“How would you motivate (justify) your answer?” was apparently a test question written by a school teacher. One student’s answer was “Go, answer, go!”
What motivates you to get up in the morning? Having an appointment to make such as a dentist appointment might help. If I don’t have an appointment lined up I may want to get a couple more winks of sleep or I might have my own personal reasons for getting up, such as wanting to make a french toast for my husband and me. Or trim my toe nails. Or organize the papers on my desk. Or practice my harp, banjo and viola. Or plan a day trip. Take a walk. Ride my bike. Add soil to some of my houseplants. The list is getting bigger . . . and could get much more bigger. I would feel good about accomplishing any of these tasks. It would reduce the pain and guilt of knowing I hadn’t yet completed something on my to do list.
Growing pains. Sometimes we need to wade through frustrations, work on learning how to do something, before we get to celebrate completing a task. We have to get over the fear of trying something new.
Sometimes I put up with unpleasant experiences. I recently join a quartet, actually an octet because there are two of us on each part — two first violins, two second violins, two violas and two cellos. Sometimes during a practice I might feel bored, frustrated, tired or angry. Usually the head violinist starts us off by counting a full measure of music such as, “One, two, . . .” then leads us in. At one practice, someone suggested he start us off by saying “Ready, set, go!” I thought to myself “we’re more intelligent then that.” “No! Don’t start that way!” I responded ( to my and everyone else’s surprise). I like classical music in general and feel I have at least some musical ability. The hope I might learn something new or we might play better together in the future encourages me to stick it out, to keep being a member of this quartet. Besides, if one decides to quit over one (or two) bad notes/experiences, it could end up being a mistake. You would never know what you missed.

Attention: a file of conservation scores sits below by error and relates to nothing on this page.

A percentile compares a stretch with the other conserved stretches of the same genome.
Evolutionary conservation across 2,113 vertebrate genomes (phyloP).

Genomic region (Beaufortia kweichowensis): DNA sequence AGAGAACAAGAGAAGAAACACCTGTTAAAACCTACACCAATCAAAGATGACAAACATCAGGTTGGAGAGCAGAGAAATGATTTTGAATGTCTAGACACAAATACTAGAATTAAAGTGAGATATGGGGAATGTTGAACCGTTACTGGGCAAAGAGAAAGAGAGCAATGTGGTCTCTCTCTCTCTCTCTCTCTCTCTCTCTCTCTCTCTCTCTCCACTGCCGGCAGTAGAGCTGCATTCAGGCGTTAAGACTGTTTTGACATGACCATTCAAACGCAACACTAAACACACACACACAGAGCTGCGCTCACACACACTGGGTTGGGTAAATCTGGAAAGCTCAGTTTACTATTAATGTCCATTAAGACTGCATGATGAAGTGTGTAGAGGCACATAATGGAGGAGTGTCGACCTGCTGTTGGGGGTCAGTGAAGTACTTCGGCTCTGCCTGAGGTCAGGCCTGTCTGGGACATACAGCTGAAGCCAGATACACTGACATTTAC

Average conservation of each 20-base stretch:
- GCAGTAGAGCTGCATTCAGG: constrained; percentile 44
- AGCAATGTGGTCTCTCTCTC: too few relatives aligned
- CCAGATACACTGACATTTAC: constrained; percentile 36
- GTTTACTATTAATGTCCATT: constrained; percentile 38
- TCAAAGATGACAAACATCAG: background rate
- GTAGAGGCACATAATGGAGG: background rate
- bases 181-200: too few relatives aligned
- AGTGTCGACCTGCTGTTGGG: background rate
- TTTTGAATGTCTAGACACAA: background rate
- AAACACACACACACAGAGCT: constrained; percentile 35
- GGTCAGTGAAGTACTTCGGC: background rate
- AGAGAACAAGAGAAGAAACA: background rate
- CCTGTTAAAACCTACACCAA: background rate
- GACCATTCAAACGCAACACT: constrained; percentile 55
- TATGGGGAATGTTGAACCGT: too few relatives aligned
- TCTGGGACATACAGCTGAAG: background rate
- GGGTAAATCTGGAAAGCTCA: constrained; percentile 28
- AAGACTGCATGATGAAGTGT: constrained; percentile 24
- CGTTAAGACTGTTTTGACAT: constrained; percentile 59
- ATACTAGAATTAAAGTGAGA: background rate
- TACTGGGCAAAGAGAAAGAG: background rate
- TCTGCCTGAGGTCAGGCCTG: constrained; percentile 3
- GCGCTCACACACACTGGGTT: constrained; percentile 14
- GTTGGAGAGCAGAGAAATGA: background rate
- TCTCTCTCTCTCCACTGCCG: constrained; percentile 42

Looking at things differently can be beneficial. Ask yourself, how can I make this situation better. I knew someone who would always ask himself “What can I learn from him/her?” when meeting a new member of a toastmaster club. One day he admitted to me “I wasn’t sure what I could learn from you when you first joined the club.” (My first speech was a disaster.) “After hearing your speech tonight, I . . . I can learn sincerity from you.”
We do the best we can. Our parents did the best they could. Our former teachers did the best they could. Our coaches nudge us in directions they believe are good for us.
No one is perfect. We certainly won’t get very far believing we’re better than everyone else. There is no weakness in forgiveness.
Acceptance of ourselves (and others), where we’re (he/she is) at, right now, knowing we (they) can grow into better person is a good thing. Working towards being worthy of our accomplishments. Of success. Of happiness. All good things.
“Yes, I found ‘joy’”, I told my neighbor who ask me if I had found Joy yet. I had given him a copy of my book “A Penguin Family . . . Finding a Joy” a week or two earlier after which he quipped, “I didn’t know Joy was missing.” “Well did you tell her to get her ‘bottom’ back home? She better get her ‘bottom’ back home.”
So what’s next? A book signing? A book reading? Entering book contests? A book celebration event? Yes, yes, yes, and yes!
To conclude, let me say, I think the joy of an accomplishment, justifies the work it t takes get there. We just need to decide which goals to pursue, or not.
Ready, set, . . . Go, (Your Name), Go!
P.S. “Joy” is back home, now. Grounded in her room till she can learn how to fully appreciate what she has accomplished and find motivation. Motivation to reach more amazing goals.